Winnipeg Free Press - PRINT EDITION

Churchill copes with continent's priciest gas

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Churchill, the self-proclaimed polar bear capital, has a new distinction -- the highest gasoline prices in North America.

A recent 34-cent hike pushed prices at the only gas station in town to $2.30 per litre this week -- and residents are fuming.

A handwritten notice pointed the finger at OmniTRAX Canada, the American-owned rail company that is the town's only fuel supplier.

The president of the Canadian division of OmniTRAX noted the prices soared overnight, but Brad Chase said it's not because OmniTRAX hiked prices.

"Our price has not changed any more than three per cent since July or August, in total," Chase said from Winnipeg. "You'll have talk to the retailer. It's up to the retailer to explain," he said.

"It's unfortunate the story is the way it is."

The gas station, De Meulles Auto, lowered its price late Tuesday afternoon by nearly 15 cents, to $2.17 a litre. But it remains the highest price on the continent, meaning it costs more to drive a vehicle in this northern tourist town than anywhere else in North America, said station owner Dale de Meulles.

It's worth noting Churchill's price is about $1 per litre higher than in Gillam, Manitoba's other northern supply centre, he said.

The gas station owner insisted he's only passing on what he paid for fuel.

Tuesday's drop in price came after "I talked to some bigwigs at OmniTRAX," he said.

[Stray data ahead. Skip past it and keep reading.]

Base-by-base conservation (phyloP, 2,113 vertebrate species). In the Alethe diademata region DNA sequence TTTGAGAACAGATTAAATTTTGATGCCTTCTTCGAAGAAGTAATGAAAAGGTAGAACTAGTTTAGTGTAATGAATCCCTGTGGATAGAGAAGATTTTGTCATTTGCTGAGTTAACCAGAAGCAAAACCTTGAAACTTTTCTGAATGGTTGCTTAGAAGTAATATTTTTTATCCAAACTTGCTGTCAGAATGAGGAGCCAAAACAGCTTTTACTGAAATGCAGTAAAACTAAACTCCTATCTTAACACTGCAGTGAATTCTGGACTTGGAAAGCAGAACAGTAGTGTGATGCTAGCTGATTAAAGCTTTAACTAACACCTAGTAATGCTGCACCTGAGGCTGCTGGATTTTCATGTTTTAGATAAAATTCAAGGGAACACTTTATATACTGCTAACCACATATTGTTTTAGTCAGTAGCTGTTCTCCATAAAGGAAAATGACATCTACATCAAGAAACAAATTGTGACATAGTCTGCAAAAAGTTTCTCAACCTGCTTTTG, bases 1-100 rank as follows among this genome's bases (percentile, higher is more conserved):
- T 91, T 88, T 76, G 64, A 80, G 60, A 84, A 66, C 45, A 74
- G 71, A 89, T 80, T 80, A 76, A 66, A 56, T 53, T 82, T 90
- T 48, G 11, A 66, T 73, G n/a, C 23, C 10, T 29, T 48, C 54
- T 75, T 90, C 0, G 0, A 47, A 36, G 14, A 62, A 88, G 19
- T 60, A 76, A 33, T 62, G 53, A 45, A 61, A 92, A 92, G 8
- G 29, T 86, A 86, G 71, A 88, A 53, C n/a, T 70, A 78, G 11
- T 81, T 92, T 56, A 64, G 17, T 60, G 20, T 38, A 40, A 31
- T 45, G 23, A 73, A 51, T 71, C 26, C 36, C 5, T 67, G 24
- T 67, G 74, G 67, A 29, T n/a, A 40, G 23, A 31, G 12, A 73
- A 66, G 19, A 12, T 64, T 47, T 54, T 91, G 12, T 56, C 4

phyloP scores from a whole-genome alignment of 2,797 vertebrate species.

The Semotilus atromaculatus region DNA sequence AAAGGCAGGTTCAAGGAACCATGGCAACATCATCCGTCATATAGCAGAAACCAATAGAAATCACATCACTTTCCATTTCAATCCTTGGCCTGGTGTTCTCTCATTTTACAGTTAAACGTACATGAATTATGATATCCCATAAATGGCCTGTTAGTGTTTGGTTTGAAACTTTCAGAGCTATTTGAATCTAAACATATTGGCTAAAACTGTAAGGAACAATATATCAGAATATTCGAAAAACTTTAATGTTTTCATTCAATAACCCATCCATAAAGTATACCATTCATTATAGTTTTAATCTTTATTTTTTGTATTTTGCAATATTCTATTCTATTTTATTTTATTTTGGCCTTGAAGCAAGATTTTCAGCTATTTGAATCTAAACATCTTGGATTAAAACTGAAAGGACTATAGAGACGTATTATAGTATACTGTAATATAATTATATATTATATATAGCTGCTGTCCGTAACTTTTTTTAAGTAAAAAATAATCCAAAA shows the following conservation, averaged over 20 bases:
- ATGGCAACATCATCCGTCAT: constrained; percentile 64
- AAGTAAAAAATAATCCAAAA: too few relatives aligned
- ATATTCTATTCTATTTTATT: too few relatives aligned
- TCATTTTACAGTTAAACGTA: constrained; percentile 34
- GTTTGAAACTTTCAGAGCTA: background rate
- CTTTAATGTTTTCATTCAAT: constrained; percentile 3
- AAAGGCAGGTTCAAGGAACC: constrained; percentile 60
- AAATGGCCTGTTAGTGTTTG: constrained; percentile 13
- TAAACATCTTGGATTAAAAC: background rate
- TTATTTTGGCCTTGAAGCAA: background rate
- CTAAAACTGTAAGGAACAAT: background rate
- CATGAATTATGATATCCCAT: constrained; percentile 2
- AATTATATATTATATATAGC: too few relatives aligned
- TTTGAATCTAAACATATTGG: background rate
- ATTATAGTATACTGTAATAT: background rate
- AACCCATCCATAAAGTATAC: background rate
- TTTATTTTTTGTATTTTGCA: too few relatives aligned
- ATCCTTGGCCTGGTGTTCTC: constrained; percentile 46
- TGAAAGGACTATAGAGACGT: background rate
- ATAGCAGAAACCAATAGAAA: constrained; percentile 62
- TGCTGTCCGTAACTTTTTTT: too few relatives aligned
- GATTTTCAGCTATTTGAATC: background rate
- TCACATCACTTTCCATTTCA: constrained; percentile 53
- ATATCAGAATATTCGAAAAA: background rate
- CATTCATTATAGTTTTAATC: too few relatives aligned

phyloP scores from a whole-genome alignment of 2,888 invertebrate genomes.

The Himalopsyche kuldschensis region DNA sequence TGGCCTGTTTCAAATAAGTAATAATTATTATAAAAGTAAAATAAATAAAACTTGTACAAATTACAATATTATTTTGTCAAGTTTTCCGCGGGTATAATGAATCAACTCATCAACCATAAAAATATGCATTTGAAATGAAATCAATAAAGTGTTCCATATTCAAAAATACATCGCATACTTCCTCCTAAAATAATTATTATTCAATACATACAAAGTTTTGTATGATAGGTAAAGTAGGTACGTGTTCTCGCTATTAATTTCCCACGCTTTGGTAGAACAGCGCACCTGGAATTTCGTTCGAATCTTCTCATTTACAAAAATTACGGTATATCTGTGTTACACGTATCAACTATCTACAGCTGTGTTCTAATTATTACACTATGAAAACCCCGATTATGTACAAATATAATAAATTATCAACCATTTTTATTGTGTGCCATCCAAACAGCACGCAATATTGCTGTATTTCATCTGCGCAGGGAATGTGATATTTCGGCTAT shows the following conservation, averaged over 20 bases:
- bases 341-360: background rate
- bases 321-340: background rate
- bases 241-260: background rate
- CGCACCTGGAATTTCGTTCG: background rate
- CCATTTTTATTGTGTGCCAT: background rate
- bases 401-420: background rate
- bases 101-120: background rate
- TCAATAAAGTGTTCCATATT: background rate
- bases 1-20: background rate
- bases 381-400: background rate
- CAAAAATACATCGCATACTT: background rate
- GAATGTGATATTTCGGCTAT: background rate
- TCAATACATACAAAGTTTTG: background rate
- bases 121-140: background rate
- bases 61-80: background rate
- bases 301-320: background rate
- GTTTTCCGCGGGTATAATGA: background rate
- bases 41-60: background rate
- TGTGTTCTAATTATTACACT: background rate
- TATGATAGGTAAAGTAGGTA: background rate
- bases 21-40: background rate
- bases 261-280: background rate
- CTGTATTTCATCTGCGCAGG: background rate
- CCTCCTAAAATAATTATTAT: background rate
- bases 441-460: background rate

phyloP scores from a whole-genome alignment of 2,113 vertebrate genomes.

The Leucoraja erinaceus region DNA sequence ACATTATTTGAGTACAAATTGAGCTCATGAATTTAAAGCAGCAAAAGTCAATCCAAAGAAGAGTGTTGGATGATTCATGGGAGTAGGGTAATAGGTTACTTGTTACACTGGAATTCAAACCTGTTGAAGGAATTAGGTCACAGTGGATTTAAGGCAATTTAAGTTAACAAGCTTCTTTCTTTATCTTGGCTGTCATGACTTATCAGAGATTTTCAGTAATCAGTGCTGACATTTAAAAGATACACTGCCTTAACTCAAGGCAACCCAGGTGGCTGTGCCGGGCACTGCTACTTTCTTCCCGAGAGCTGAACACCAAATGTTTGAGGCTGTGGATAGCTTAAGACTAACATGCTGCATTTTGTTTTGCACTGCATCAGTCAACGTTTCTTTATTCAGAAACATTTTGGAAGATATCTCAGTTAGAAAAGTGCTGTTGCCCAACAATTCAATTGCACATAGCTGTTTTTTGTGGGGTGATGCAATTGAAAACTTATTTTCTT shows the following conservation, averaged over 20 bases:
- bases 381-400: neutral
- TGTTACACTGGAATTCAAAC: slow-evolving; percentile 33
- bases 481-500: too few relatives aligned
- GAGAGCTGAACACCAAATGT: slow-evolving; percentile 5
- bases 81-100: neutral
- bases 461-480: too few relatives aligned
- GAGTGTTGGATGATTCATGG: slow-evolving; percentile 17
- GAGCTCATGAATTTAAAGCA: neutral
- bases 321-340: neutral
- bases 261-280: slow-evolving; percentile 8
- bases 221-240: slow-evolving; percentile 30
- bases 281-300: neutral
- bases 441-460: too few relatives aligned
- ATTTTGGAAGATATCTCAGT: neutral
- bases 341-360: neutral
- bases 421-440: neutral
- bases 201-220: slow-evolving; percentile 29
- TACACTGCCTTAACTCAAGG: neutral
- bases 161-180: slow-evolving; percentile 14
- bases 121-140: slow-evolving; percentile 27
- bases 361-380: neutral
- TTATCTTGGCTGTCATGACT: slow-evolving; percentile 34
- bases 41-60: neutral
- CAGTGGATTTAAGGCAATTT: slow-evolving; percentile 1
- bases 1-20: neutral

There's no incentive for him to hike prices because he's selling his business to new owners, the gas station owner said.

Churchill residents, meanwhile, say the price hike puts a damper on tourism during the profitable fall season for the polar bear migration. High prices scare off tourists, residents said.

"It's broken the $2-a-litre mark. The locals are saying enough is enough," declared Churchill resident Lance Duncan. He said residents don't blame the gas station owner. They blame OmniTRAX.

"I understand it costs them money to operate but what they're charging is exorbitant rates. When you own the company that determines the cost, you know they're putting more money in their pockets," Duncan said. It cost him $150 to fuel up his Toyota Tundra truck Tuesday.

Worse, the price hike could indirectly pose a threat to people, if walking instead of driving means dodging hungry polar bears on foot.

Churchill is one of the few places so accustomed to polar bears, the province maintains a polar bear hotline there. The town's two Conservation officers couldn't be reached for comment Tuesday because they were both out on polar bear calls. Usually, bears stay on the outskirts while waiting for Hudson Bay to freeze so they can hunt on the ice.

"We have polar bears and we have Conservation officers and they're good," said Churchill resident Samantha Hampton. Still, "You won't catch me walking around the streets."

alexandra.paul@freepress.mb.ca

Republished from the Winnipeg Free Press print edition October 24, 2012 A5

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